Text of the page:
After a tip into the News Channel 6 newsroom that some Columbia County lawyers were not paying their occupational tax.
All of the firms we looked at today did pay the tax, but some lawyers admit it would be easy to forget, especially if a lawyer is just starting a new practice.
Local attorney, Kirk Gilliard says, they don't tell you anything like that when you're in law school or practicing for the bar. They don't say hey I'm opening an independent business and I have to have a license to practice in this county, in addition to being admitted to the bar in the state of Georgia."
Lawyers say they study and practice the law for a living, but may still make mistakes. In reality, some may be breaking the law themselves by not paying the business tax.
One issue may be lawyers who transfer from one county to another. Each county sets its own occupational tax that must be paid once a year.
Columbia County Code Enforcement Manager, Dana Rhodes says, "Anyone who provides a service for a fee is required to have an occupational tax."
Columbia County Code Enforcement manager Dana Rhodes says she hasn't heard of lawyers not paying the tax-- however her office will do a random check to make sure no one is breaking the law.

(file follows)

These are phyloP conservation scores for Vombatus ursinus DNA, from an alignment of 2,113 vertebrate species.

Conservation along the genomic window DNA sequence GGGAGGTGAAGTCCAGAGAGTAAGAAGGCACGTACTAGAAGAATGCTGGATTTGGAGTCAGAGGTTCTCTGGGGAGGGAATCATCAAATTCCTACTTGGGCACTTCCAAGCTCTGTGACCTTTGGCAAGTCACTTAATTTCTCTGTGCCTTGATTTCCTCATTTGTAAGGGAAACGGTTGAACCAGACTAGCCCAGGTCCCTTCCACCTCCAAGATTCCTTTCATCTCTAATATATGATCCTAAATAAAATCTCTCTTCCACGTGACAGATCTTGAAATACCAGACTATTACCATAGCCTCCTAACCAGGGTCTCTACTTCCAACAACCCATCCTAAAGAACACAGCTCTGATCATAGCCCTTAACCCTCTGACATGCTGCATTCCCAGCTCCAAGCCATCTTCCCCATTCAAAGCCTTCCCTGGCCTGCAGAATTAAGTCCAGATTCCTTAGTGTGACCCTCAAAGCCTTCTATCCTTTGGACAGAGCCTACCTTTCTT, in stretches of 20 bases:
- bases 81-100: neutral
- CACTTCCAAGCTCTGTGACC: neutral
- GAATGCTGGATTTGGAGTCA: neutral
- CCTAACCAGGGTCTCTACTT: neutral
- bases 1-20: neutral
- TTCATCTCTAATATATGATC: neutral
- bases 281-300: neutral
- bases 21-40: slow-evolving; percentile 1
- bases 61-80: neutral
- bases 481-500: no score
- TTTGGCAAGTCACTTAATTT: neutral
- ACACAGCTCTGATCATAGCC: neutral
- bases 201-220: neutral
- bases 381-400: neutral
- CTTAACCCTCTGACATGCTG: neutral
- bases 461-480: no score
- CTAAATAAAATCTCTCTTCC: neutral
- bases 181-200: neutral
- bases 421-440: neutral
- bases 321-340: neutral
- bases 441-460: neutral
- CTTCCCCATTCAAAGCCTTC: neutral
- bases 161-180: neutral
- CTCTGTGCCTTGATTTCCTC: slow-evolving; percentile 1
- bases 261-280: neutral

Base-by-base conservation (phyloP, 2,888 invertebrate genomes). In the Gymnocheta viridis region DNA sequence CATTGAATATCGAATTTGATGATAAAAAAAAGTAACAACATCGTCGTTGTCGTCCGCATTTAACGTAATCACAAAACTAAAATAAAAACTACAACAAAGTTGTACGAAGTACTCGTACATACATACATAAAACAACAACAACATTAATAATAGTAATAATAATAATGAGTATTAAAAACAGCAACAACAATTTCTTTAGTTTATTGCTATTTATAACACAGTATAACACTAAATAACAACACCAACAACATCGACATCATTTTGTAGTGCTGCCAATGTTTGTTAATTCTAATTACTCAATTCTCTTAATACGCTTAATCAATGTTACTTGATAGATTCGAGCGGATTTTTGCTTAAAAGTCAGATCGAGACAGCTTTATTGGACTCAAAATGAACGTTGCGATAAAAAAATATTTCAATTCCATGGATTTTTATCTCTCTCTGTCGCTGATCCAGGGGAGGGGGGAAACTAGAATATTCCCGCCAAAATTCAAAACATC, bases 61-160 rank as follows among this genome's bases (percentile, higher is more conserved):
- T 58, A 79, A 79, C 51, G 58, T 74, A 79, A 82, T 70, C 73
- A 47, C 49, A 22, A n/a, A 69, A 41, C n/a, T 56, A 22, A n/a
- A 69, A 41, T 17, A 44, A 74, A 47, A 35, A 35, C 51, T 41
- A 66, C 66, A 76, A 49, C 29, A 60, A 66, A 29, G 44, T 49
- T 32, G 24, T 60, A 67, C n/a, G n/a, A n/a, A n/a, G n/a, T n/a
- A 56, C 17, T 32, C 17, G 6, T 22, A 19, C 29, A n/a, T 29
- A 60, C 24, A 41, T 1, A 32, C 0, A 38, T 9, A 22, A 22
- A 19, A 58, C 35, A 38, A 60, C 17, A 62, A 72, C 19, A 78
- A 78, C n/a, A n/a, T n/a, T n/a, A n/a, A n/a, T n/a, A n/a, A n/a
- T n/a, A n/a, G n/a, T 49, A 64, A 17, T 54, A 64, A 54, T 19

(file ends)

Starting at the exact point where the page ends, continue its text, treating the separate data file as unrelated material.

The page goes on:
Code Enforcement regularly receives tips from the sheriff's office and competitive businesses that make catching those who don't pay their tax a little bit easier.
Dana Rhodes explains, "We run a list, whether it's from the tax accessor's office, really any department in the county."
Rhodes says the code enforcement office is willing to work with business owners, even handing out warnings before filing any charges. She says if a business becomes a problem, her office can place a lien on the business property.
Rhodes says the bottom line? Visit their office if you're confused or have questions. Most taxes can be paid and taken care of in less than 30 minutes. She says asking questions could prevent major fines, court time and embarrassment down the road. Click here for more information. http://www.columbiacountyga.gov/index.aspx?page=2358